dimensions as a power series in , eventually
This section is dedicated to the investigation of the even potentials
2n in d = d2n
that corresponds to the Ising universality class, the upper critical dimensions are
d2n =
= 4 ; 3 ; ; ;
In the limit n ! 1 the critical dimensions tend to two, that is the dimensionality for which
serves as a testing ground for the entire method.
In the rst part of this section, we will kickstart the computation by obtaining the
anomalous dimension for the eld
by using a constraint which comes from the consistency
of the two point function (2.7) with the SDE (2.5) in the limit
! 0. Then we will repeat
scaling dimensions of all the composite operators k
. We will see that 2, which is related
on those that are not present at zeroth order in
and are thus generated at quantum level.
In the third part we will exploit the fact that the scaling dimension of the 2n 1 descendant
operator can be computed in two di erent ways and use it to
nd a critical value for the
perturbation theory of [10]. All the results are summarized at the end of the section.
Anomalous dimensions
eld 1 and of the composite operators k with k
2. By LO we will generally mean leading order in g and in . Only when an explicit relation g( ) will be available (as for even potentials in section 3.3), leading order will mean leading order in . { 6 {
We start with a simple analysis of the two point function that will directly uncover
a precise leading order relation between 1 and the coupling g. The determination of 2
requires the analysis of three point function h
2i and is a bit more involved for n > 2.
Finally we shall be able to obtain the anomalous dimensions k with k
n from the
k k+1i. In these rst computations we will proceed step by step in order to
correlators as detailed in appendix A.
Warm-up: 1
Let us consider in d dimensions the propagator of the interacting theory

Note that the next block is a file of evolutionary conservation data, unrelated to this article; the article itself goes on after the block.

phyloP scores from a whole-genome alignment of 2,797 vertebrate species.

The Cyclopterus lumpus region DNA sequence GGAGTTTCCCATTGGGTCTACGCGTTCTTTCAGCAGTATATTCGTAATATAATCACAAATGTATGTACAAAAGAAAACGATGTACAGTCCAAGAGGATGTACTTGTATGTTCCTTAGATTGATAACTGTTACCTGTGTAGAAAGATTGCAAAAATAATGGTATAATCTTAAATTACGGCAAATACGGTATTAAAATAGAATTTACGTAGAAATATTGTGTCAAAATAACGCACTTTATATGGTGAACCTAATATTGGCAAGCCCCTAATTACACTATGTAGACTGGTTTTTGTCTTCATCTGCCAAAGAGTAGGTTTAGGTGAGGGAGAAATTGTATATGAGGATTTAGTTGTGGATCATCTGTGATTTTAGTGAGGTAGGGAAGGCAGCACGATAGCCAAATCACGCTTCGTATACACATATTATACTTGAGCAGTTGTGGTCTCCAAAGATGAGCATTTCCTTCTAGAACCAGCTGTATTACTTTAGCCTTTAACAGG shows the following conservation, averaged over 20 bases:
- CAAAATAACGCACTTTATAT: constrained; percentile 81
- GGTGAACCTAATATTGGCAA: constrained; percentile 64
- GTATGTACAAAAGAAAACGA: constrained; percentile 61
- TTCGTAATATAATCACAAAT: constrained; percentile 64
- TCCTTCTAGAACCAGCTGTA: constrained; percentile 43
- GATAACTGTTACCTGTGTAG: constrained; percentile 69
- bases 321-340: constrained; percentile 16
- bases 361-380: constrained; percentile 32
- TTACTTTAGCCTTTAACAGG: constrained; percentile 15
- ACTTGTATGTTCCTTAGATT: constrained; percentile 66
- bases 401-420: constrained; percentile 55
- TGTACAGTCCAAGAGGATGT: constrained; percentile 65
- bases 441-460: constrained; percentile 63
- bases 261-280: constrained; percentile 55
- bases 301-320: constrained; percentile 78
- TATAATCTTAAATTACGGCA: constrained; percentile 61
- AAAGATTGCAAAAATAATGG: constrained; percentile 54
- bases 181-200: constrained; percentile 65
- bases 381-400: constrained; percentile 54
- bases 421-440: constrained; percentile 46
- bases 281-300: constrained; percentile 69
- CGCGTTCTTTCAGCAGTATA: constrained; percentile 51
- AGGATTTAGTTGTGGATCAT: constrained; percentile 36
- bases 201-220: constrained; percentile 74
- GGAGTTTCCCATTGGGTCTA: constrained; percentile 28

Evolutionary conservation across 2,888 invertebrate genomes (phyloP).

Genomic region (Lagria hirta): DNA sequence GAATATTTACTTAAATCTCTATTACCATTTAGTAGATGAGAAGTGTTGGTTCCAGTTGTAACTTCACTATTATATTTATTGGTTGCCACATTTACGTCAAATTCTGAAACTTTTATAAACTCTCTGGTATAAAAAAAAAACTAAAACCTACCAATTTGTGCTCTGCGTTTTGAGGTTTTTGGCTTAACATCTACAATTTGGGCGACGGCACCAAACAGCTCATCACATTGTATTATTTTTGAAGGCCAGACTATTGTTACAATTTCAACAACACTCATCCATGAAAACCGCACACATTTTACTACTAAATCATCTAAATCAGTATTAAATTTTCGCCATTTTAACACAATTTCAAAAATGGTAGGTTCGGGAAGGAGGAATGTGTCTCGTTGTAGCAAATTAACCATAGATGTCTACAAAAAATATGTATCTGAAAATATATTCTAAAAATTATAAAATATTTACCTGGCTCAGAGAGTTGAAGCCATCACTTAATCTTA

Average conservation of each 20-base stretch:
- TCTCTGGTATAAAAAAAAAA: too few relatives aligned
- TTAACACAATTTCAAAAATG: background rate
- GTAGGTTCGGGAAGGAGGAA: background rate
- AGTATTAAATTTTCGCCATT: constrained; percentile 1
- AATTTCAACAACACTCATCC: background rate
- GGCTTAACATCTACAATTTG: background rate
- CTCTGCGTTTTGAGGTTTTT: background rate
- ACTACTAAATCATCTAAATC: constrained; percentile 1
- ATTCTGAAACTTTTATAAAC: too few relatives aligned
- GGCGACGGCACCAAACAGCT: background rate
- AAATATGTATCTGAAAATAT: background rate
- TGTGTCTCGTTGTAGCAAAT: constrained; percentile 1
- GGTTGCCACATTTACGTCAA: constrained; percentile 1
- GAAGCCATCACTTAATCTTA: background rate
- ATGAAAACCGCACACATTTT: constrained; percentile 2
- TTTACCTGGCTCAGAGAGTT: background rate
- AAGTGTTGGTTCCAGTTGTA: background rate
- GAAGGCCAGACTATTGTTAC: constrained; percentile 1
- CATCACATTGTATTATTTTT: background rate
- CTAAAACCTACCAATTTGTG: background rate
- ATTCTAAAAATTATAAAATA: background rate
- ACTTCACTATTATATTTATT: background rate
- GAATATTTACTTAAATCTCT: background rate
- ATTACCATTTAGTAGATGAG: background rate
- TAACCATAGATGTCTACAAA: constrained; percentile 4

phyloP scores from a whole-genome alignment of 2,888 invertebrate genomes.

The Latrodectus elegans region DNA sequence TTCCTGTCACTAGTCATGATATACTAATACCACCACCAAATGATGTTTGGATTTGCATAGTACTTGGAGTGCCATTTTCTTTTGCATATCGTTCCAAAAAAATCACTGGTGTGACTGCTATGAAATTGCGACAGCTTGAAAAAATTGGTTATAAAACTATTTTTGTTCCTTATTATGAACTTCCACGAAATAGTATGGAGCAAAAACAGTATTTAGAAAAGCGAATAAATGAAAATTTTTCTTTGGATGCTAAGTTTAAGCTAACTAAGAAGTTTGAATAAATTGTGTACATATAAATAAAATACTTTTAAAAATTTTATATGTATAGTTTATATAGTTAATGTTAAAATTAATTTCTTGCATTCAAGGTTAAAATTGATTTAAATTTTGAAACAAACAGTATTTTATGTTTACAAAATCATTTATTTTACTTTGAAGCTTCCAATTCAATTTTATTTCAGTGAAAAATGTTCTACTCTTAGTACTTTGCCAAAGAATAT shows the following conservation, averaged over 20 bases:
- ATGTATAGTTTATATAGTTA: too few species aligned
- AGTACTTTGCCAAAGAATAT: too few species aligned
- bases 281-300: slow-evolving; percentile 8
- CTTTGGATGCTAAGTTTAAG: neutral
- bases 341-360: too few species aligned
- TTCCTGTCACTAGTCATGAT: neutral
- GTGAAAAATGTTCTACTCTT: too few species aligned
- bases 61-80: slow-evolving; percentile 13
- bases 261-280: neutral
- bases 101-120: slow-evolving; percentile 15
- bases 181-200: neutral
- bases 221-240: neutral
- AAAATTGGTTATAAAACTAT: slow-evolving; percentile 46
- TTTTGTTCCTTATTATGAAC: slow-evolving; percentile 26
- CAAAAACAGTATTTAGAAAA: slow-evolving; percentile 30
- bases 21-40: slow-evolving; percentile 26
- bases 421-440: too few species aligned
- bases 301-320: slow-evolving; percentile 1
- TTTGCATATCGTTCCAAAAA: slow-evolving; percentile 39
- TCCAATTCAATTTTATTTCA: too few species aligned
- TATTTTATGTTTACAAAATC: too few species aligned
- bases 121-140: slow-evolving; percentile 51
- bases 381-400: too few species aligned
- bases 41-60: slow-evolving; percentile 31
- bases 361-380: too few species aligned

h (x) (y)i =
in eq. (A.2). Thus we will make the replacement C ! c everywhere from now on.
On applying rst the SDE in one point one shows that 1 is at least of order g2. Then
applying the SDE also to the second point gives the leading expression for 1 in terms of
and recalling
1 =
+ 1 gives
2x h (x) (y)i = 2x x
= c
tions 4( + 1) 1 ! 4 2n 1 in the numerator and 1 +
+ 1 ! 1 + 2n in the denominator,
expression using the SDE one nds
h2x (x) (y)i =
2n 1(x) (y)i = O(g2) :
1 is at least of order g2. To obtain another useful relation one acts with a
2x2y h (x) (y)i = 2x2y x
= c
2 1(2 1 +2)(2 1 2 )(2 1 +2 2 )
16( + 1)( + 1 + 1) 1(1 + 1) ! 16 2n( 2n + 1) 1 in the numerator and 2 1 + 4 ! 2 2n + 4
two point function of eq. (A.3) of appendix A gives instead
h2x (x)2y (y)i =
(2n 1)!
2n 1(x) 2n 1(y)i L=O
anomalous dimension
Using the fact that
we nd the explicit formula
g2 + O(g3) :
c =
1 =
h2x (x) (y) 2(z)i =
2n 1(x) (y) 2(z)i L=O g
which agrees with the perturbative result [10].
Climbing up: 2
where it appears is
To determine 2 we need to consider the three point functions. The simplest correlator
h (x) (y) 2(z)i =
Laplacian can be easily obtained from eq. (B.3) given in appendix B by setting
2 = 2 1
2 and 2 =
3 =
2 = 2 + 2
From this expression we easily determine the leading order contributions
2x h (x) (y) 2(z)i L=O
should match the one obtained by applying the SDE
1 =
following expression